Taking a wife

Marriage is nominally by capture. The word “to marry” means also “to fetch” and “to catch.” – D.F. Bleek, The Naron: A Bushman Tribe of the Central Kalahari, 1928.

One of the benefits of reading 19th and early 20th century ethnographic accounts is learning about cultural traditions that, in many cases, either no longer exist, or are not commonly discussed by present-day anthropologists. Headhunting, men’s cults, ritual mutilation, and infanticide are some topics that I have covered previously. Bride capture is another practice that is highly prevalent in early ethnography, but has not been the subject of much systematic investigation by anthropologists today, so I figure it warrants further attention.

Sociologist Nguyen Thi Van Hanh offers a useful definition of the practice, writing that, “Bride capture, or bride kidnapping (also known as marriage by capture or marriage by abduction), is a form of forced marriage in which the bride is kidnapped by the groom.”

One aspect of bride capture that may surprise many readers is how prevalent the practice was among hunter-gatherer societies in the 19th and early 20th centuries. In The Bushmen of South West Africa (1920), ethnographer Louis Fourie described bride capture during intergroup conflict, writing that, “Women are never killed intentionally during the course of these feuds but it not infrequently happens that when one group overwhelms another the women are made captive and taken in marriage.” In 1930, anthropologist Isaac Schapera noted the regional pattern, writing that, “Among the North-Western Bushmen girls taken in war or found trespassing are also often held as wives by their captors.”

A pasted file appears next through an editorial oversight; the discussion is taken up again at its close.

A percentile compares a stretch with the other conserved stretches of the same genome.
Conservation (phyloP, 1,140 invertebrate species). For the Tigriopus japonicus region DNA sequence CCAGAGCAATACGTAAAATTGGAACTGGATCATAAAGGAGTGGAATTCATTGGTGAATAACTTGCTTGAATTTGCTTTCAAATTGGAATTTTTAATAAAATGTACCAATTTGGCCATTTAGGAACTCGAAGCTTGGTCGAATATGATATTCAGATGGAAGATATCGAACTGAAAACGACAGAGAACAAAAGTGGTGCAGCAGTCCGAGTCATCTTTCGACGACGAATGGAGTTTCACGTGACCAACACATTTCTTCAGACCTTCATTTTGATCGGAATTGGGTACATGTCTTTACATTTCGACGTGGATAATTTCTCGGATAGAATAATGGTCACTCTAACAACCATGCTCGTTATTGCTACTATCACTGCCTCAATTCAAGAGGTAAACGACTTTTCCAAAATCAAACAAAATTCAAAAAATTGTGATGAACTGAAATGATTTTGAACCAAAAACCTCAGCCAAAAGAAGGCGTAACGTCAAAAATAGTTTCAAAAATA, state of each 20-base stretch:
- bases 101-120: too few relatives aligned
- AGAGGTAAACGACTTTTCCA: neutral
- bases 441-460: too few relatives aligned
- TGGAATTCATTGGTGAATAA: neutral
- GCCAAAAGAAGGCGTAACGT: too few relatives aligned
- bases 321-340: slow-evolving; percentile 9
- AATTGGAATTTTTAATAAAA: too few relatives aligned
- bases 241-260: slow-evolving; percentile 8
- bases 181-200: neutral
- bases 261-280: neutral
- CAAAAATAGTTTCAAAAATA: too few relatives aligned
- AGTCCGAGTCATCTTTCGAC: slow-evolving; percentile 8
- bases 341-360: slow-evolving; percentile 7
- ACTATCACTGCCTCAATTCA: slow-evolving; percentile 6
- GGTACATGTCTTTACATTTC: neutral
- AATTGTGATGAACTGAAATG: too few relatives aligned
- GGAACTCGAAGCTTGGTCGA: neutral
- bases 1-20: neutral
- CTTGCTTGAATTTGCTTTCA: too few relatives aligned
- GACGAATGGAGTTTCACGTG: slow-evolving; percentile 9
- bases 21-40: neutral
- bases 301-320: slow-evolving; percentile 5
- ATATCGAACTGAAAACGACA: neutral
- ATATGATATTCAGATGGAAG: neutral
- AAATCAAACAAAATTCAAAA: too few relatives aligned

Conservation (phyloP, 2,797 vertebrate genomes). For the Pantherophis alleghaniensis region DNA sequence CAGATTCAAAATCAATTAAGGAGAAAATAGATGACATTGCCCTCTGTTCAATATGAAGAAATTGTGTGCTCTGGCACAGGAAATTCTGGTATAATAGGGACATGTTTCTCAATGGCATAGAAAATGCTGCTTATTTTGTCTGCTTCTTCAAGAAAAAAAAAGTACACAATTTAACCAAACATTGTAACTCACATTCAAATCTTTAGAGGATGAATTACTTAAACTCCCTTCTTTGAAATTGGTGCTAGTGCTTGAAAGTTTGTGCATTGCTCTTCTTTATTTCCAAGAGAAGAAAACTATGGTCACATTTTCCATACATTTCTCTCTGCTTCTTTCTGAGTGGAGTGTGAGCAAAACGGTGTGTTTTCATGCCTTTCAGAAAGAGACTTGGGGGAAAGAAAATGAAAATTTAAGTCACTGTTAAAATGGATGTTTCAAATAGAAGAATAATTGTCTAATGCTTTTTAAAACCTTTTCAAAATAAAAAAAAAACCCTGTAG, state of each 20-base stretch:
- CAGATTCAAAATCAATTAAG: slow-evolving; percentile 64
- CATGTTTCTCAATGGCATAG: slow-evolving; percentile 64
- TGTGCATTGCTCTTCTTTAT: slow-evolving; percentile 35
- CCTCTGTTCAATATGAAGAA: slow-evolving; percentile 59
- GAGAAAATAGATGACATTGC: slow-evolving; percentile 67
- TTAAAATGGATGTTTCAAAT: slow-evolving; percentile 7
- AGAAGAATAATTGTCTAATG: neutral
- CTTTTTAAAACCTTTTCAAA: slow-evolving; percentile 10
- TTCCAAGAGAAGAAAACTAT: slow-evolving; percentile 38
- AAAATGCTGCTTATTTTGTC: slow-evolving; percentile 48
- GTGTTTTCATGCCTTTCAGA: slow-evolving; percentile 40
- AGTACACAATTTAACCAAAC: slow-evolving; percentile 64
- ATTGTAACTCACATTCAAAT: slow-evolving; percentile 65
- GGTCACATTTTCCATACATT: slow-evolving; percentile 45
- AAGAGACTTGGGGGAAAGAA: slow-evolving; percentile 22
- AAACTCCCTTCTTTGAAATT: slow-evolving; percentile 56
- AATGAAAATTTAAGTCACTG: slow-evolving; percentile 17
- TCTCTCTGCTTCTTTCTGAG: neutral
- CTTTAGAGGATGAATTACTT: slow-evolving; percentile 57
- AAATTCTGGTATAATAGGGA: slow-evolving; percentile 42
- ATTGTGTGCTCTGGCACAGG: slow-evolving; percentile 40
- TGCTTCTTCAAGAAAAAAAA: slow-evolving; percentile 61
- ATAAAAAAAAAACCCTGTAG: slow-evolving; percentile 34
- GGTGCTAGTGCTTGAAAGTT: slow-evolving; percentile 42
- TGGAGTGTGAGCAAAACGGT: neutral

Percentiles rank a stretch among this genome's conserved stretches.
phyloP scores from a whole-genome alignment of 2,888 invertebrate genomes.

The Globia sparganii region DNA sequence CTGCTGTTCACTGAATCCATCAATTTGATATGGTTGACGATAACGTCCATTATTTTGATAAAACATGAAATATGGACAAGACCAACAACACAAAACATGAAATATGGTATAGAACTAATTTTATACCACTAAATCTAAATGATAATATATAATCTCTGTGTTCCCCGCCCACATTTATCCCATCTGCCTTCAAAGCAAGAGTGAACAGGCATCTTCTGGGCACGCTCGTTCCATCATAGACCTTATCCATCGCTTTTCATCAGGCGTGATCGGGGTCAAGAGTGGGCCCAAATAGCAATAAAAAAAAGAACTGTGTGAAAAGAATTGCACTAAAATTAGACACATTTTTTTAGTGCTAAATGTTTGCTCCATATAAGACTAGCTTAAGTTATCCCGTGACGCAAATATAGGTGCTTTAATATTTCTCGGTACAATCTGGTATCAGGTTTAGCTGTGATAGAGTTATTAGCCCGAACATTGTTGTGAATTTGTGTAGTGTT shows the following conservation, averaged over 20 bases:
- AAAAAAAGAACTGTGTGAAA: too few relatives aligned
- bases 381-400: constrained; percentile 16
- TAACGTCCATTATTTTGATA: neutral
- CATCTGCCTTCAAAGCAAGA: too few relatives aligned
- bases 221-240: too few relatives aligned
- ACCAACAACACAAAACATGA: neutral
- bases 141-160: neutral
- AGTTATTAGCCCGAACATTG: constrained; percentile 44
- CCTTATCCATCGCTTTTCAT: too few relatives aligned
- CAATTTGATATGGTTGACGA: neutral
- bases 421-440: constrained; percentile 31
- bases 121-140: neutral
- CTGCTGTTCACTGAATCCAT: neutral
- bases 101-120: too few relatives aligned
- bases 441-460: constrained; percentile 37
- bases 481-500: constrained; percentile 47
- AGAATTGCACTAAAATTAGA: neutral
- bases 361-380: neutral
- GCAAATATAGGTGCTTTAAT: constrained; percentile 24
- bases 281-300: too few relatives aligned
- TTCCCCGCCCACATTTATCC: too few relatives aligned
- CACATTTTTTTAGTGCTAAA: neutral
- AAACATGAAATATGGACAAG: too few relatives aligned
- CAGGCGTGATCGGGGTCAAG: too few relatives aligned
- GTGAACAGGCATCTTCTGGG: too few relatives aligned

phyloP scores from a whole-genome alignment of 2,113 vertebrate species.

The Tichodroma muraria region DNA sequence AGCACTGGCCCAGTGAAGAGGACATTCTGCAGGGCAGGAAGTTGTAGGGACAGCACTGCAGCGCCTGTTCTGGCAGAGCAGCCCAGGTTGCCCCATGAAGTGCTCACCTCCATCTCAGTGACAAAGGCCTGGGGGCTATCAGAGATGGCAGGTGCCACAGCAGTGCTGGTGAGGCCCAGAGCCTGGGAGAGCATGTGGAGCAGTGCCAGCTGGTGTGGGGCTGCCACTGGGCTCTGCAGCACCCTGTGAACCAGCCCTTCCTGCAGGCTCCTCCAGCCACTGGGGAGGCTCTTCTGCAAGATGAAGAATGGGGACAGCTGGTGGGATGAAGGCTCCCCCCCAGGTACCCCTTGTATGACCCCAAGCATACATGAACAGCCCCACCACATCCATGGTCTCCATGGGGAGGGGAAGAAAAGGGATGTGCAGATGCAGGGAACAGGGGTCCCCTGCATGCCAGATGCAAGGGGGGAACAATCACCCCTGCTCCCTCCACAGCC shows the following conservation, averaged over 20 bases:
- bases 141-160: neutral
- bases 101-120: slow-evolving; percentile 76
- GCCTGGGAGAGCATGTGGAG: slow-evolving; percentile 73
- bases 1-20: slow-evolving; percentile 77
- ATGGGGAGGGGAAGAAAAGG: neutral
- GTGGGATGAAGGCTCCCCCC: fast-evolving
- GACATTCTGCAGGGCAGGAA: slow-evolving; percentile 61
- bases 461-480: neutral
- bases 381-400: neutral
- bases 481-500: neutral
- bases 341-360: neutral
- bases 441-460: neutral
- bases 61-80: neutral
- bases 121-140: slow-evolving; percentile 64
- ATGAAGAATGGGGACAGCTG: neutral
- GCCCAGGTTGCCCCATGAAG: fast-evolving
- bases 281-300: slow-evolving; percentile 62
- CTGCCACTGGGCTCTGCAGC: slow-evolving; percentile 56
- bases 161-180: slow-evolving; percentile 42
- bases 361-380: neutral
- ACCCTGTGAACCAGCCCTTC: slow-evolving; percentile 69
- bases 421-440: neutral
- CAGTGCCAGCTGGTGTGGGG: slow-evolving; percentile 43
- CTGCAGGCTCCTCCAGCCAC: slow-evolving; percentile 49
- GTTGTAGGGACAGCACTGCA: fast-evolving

In 1928, anthropologist Dorothea Bleek made note of the practice of bride capture among the Naron hunter-gatherers of the Central Kalahari, writing that, “The women said, a man seizes a girl of another village, and takes her to his village, and thereby she is married, whether she likes it or not. He comes with an older man just to pay a visit and sits chatting without mentioning his purpose. They look out for a good opportunity and carry the girl off. The Bridegroom keeps watch on his bride at first, till she settles down.” Bleek described one failed attempt at bride capture:

One day, the Bushmen had collected in front of the house to give exhibitions of dancing for the purpose of photography. At mid-day we made a short interval. On coming out again, we found that all the men had gone; and were told that the huts were on fire and they had gone to put it out. We could see no sign of smoke or fire in the direction of the huts, and by and by some of the men began to trickle back, said it had been a bush fire, no huts were in danger. Later, when I was a lone with the natives, I was told what had occurred. One of the women had been at the huts with her young daughter and two Auen men from the north had turned up and tried to carry off the girl as wife for one of them. The mother lighted a fire to summon her men to her assistance. They arrived in time, and after a verbal quarrel, the would-be wife-stealer retired (Bleek, 33).